Exflagellation responses of cultured Plasmodium falciparum (Haemosporida: Plasmodiidae) gametocytes to human sera and midguts of anopheline mosquitoes (Diptera: Culicidae).

C. Mendis, B. H. Noden, John C Beier

Research output: Contribution to journalArticle

8 Citations (Scopus)

Abstract

The process of exflagellation was quantified for cultured Plasmodium falciparum gametocytes exposed to human sera and midgut homogenates from six vector species of Anopheles mosquitoes. Neither serum factors related to malaria exposure nor factors in the midguts of taxonomically diverse anophelines had significant inhibitory effects on the exflagellation of P. falciparum microgametocytes. Therefore, differences in vector competence among anopheline species most likely are caused by vector-parasite interactions occurring after microgametogenesis.

Original languageEnglish
Pages (from-to)767-769
Number of pages3
JournalJournal of Medical Entomology
Volume31
Issue number5
StatePublished - Sep 1 1994
Externally publishedYes

Fingerprint

Haemosporida
gametocytes
Plasmodium falciparum
Culicidae
midgut
Diptera
vector competence
Anopheles
Serum
malaria
Mental Competency
Malaria
Parasites
parasites
Plasmodiidae

ASJC Scopus subject areas

  • Insect Science
  • veterinary(all)

Cite this

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abstract = "The process of exflagellation was quantified for cultured Plasmodium falciparum gametocytes exposed to human sera and midgut homogenates from six vector species of Anopheles mosquitoes. Neither serum factors related to malaria exposure nor factors in the midguts of taxonomically diverse anophelines had significant inhibitory effects on the exflagellation of P. falciparum microgametocytes. Therefore, differences in vector competence among anopheline species most likely are caused by vector-parasite interactions occurring after microgametogenesis.",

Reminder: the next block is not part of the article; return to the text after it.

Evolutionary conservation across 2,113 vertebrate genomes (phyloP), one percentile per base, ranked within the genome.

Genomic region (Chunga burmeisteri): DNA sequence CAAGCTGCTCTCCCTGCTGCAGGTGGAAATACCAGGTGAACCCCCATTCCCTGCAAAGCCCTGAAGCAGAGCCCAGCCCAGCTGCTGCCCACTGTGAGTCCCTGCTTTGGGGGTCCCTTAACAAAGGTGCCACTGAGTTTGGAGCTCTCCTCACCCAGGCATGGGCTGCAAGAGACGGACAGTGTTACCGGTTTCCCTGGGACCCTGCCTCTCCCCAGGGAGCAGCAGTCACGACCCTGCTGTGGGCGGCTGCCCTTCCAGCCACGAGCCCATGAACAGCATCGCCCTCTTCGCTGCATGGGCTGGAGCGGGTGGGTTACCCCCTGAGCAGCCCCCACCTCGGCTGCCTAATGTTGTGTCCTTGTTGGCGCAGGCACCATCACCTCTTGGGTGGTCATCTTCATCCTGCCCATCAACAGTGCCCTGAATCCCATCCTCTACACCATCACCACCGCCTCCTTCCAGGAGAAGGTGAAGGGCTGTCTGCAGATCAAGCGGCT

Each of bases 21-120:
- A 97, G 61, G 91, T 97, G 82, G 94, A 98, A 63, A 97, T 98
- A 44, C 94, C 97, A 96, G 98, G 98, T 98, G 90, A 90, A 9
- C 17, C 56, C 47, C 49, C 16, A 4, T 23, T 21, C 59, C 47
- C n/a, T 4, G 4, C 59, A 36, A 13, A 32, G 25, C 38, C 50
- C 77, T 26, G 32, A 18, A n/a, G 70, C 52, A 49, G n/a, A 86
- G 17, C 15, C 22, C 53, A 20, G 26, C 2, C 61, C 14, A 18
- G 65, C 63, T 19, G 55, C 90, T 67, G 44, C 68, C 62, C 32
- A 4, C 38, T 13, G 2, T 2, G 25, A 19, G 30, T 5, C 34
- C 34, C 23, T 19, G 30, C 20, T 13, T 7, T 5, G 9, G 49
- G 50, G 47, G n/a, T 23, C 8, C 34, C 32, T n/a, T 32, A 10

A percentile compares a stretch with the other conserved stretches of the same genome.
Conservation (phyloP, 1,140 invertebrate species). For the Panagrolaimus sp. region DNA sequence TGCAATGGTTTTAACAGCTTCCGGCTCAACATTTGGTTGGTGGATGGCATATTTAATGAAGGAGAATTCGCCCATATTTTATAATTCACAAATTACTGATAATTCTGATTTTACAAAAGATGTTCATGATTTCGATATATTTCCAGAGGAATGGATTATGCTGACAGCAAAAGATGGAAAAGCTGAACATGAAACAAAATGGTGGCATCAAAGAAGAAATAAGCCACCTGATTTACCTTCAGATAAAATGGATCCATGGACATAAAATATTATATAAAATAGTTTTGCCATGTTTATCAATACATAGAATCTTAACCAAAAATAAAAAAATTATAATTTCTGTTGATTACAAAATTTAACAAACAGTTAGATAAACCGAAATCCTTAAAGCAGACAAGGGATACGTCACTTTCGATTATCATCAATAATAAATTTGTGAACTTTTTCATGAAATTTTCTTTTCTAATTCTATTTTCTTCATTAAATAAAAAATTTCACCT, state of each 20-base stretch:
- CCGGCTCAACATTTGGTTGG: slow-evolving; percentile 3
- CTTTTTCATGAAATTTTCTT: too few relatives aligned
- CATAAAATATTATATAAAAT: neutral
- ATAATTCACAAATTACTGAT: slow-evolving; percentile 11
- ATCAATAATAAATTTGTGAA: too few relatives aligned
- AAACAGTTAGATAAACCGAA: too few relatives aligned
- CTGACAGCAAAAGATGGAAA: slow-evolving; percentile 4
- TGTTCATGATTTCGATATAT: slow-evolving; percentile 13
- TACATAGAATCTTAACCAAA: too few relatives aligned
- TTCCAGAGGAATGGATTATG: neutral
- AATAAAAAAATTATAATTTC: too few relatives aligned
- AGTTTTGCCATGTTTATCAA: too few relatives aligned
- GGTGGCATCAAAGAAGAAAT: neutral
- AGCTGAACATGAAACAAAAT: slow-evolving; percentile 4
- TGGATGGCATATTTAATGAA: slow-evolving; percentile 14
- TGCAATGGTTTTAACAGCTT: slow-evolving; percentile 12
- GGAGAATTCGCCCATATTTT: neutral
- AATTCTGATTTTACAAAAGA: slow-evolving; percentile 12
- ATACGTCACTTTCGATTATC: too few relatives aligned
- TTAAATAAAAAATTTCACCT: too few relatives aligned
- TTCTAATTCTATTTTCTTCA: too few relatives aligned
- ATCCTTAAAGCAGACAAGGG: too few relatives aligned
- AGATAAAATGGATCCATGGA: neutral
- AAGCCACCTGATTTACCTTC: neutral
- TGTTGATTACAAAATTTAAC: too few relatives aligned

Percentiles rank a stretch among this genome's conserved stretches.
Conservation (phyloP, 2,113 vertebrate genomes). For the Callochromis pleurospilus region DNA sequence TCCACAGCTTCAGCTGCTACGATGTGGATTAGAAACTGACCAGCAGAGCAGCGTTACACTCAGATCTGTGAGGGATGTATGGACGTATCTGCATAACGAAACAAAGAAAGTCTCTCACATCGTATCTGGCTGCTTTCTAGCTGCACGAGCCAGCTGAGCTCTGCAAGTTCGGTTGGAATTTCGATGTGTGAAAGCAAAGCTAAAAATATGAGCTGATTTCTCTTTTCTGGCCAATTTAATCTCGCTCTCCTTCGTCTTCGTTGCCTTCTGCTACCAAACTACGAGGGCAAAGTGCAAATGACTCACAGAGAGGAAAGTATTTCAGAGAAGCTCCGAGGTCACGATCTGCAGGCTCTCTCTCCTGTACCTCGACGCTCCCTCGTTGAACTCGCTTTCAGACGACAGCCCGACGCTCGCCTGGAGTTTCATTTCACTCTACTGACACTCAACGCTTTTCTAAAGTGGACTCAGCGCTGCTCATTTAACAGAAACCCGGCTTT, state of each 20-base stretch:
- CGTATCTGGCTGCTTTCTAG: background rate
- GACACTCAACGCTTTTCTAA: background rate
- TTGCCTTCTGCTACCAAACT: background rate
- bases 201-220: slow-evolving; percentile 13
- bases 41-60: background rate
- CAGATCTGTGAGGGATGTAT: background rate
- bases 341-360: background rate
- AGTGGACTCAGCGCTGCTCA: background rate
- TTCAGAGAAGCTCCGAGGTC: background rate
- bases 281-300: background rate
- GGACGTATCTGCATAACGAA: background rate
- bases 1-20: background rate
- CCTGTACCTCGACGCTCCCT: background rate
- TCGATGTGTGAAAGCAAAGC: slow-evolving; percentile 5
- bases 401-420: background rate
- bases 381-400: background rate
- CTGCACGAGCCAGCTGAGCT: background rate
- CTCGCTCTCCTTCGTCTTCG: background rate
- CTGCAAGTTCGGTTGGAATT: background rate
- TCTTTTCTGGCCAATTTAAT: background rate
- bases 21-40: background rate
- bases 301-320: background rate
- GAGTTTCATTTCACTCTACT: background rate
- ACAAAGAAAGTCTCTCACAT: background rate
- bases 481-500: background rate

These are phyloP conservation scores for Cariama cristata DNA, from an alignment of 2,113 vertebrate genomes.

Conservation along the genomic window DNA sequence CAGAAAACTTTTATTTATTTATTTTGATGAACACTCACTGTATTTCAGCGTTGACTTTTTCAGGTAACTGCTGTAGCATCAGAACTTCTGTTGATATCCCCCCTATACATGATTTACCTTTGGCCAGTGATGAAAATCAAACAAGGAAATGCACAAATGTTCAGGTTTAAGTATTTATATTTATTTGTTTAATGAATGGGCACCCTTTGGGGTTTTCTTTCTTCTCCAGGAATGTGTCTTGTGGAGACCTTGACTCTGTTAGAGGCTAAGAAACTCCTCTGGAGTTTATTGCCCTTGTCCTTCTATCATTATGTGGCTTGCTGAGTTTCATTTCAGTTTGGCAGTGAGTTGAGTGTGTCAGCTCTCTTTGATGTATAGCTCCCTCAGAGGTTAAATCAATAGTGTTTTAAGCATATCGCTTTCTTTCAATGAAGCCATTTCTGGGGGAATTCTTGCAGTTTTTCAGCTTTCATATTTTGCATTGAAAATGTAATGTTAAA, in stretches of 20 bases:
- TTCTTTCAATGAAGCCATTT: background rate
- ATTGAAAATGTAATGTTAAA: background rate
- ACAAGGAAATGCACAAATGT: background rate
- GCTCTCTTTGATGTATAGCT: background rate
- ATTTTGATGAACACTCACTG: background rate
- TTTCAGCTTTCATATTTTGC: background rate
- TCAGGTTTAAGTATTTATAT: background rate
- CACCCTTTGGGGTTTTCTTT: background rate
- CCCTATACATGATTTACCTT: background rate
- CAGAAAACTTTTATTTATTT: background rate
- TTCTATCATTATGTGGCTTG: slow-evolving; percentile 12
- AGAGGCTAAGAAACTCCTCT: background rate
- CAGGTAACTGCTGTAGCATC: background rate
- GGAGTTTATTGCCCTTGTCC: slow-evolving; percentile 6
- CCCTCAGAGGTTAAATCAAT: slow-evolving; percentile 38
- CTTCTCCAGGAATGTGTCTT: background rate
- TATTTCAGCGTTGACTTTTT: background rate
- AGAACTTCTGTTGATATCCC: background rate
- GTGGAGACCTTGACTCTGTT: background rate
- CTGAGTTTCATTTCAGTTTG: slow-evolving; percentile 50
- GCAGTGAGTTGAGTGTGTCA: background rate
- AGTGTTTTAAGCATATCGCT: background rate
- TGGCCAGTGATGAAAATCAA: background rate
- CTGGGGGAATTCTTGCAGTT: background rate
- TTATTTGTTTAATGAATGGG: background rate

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AU - Noden, B. H.

AU - Beier, John C

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AB - The process of exflagellation was quantified for cultured Plasmodium falciparum gametocytes exposed to human sera and midgut homogenates from six vector species of Anopheles mosquitoes. Neither serum factors related to malaria exposure nor factors in the midguts of taxonomically diverse anophelines had significant inhibitory effects on the exflagellation of P. falciparum microgametocytes. Therefore, differences in vector competence among anopheline species most likely are caused by vector-parasite interactions occurring after microgametogenesis.

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